This article contains information about miscarriage, which is defined as a loss of pregnancy before 24 weeks.
A miscarriage is defined as the unintended loss of a pregnancy before 24 weeks. However, most instances happen between the 6th and 12th week. Some women experience symptoms and signs of miscarriage without suffering a loss.
Sadly, between 10% and 15% of women with confirmed pregnancies suffer a miscarriage. The chances increase with a woman’s age, especially over the age of 38. In the majority of cases, the miscarriage occurs either because the fertilised egg has not developed properly, or because the baby is severely malformed. Other causes include problems within the blood vessels that supply the placenta, infection and anatomical problems relating to the cervix (neck of the womb) or the uterus (womb).
There are different types and these can have different symptoms and signs of miscarriage.
- Early miscarriage is when a loss occurs before 12 weeks.
- A threatened miscarriage is when you have symptoms, such as some vaginal bleeding and perhaps uncomfortable stomach cramps. In most cases the only thing to do is wait and see what happens.
- An inevitable miscarriage is when bleeding from the vagina is accompanied by painful stomach cramps and the neck of the womb (cervix) starts to open up. The miscarriage may happen quickly or take some time. You are likely to bleed for about 10 days afterwards.
- A missed or delayed miscarriage is when the baby dies but is not expelled from the womb. You may have an intuition that something is not right, or you may have no miscarriage signs and symptoms at all and only find out something is wrong when you have a routine scan.
If you are concerned aboyut anything, talk things through with your midwife.
Both ‘blighted ovum’ and ‘anembryonic pregnancy’ refer to a situation in which the pregnancy sac develops in the womb, but the sac is empty and does not contain a developing baby. The most likely explanation is that the embryo stopped developing at a very early stage and was reabsorbed. The condition is usually discovered between the 8th and 13th week of pregnancy, sometimes at a routine early scan, and can come as a shock, especially if you had no early symptoms.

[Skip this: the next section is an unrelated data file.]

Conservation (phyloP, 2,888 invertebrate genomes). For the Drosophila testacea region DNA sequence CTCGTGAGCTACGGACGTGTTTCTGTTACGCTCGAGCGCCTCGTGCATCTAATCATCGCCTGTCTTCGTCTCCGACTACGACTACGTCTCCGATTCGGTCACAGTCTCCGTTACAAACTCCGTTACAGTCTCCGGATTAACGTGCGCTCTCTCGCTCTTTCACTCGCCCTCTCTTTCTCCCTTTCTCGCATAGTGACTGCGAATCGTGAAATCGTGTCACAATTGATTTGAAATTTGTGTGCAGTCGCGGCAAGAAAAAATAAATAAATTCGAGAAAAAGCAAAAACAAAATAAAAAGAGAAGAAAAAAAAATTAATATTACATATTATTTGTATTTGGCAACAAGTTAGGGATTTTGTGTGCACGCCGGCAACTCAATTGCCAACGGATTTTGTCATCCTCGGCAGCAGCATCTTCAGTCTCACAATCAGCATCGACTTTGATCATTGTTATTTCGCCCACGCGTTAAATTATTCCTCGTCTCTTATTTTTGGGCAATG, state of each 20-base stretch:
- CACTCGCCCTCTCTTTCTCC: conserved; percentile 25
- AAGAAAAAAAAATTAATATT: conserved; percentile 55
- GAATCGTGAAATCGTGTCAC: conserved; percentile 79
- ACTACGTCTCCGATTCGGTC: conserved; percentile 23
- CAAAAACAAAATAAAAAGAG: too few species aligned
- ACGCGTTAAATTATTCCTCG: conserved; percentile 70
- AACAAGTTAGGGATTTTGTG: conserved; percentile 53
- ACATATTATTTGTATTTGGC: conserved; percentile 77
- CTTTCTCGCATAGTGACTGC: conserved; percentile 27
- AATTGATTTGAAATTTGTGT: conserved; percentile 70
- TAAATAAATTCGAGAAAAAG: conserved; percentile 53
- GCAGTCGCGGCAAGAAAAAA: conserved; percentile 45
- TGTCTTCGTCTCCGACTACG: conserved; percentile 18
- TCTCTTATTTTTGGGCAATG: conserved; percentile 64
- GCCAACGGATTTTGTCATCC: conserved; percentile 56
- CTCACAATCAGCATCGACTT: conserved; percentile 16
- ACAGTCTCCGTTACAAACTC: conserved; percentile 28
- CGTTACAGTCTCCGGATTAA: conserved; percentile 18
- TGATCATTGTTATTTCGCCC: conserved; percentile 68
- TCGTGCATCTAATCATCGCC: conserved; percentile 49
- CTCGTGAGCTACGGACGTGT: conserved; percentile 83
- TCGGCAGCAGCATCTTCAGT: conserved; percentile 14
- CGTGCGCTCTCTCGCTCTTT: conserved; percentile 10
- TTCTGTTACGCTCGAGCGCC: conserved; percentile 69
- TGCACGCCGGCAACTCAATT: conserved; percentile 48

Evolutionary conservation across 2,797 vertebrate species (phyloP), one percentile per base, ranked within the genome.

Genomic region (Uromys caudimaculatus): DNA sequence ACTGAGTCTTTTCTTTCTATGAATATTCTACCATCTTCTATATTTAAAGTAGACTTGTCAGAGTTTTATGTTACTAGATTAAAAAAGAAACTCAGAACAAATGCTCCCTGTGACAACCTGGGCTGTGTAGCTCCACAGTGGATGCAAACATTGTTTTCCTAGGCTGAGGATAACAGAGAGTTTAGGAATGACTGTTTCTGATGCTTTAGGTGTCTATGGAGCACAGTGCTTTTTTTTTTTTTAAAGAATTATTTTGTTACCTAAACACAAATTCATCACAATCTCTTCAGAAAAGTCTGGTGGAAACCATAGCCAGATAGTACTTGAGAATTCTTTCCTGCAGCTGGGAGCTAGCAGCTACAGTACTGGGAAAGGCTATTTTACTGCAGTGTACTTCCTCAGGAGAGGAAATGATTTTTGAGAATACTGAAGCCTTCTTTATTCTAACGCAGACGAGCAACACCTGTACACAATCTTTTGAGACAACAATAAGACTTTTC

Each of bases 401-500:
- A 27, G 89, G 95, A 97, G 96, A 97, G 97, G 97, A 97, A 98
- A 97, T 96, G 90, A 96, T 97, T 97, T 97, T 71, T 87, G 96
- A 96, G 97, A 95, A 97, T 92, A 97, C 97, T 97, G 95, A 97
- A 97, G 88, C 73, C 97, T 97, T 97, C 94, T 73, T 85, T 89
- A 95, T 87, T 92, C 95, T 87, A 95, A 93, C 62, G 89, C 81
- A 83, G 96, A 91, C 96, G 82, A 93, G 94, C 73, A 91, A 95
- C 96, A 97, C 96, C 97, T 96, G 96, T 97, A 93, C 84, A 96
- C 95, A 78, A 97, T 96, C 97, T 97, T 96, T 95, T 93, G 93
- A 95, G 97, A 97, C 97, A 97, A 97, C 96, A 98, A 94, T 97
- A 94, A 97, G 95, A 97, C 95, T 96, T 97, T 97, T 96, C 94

An ectopic pregnancy is when the fertilised egg implants itself somewhere other than the womb, usually in one of the fallopian tubes. The baby cannot grow in these circumstances and your fallopian tube can be seriously damaged. You may have brownish vaginal bleeding, possibly severe pain in the lower part of your stomach or shoulder, and feel faint. See your GP immediately. You will need to go to hospital to have the pregnancy removed.
Often, the reasons are unknown. There are some factors that increase the risk. These are:
- Maternal age over 38
- Previous miscarriage(s)
- Hormonal problems (such as having irregular periods)
- Heavy drinking
- Diabetes that is not well controlled.
Generally, doctors cannot tell you the specific causes in individual cases.
Around 1% of women suffer from recurrent miscarriage, which is defined as three or more consecutive miscarriages. It’s a distressing situation and you should be referred to a consultant specialising in early pregnancy loss.
After a miscarriage
If you have lost a baby there are a number of places you can find miscarriage support.
NCT's helpline offers practical and emotional support in all areas of the antenatal experience, birth and early parenthood: 0300 330 0700.
NCT's Shared Experience Helpline supports parents who have had a difficult experience while they were pregnant and in birth or early parenthood.
The Miscarriage Association offers support and information to anyone affected by the loss of a baby in pregnancy, and works to raise awareness and to promote good practice in medical care.
NHS choices also offers information on the loss of a baby, including causes, diagnosis and treatment.
The miscarriage support website provides counselling for women and couples in Scotland who have suffered the loss of a baby, stillbirth or neonatal loss.
Tommy's, a charity which funds research into stillbirth, premature birth and other information around this sensitive issue publishes it's booklet 'Miscarriage: Your questions answered'.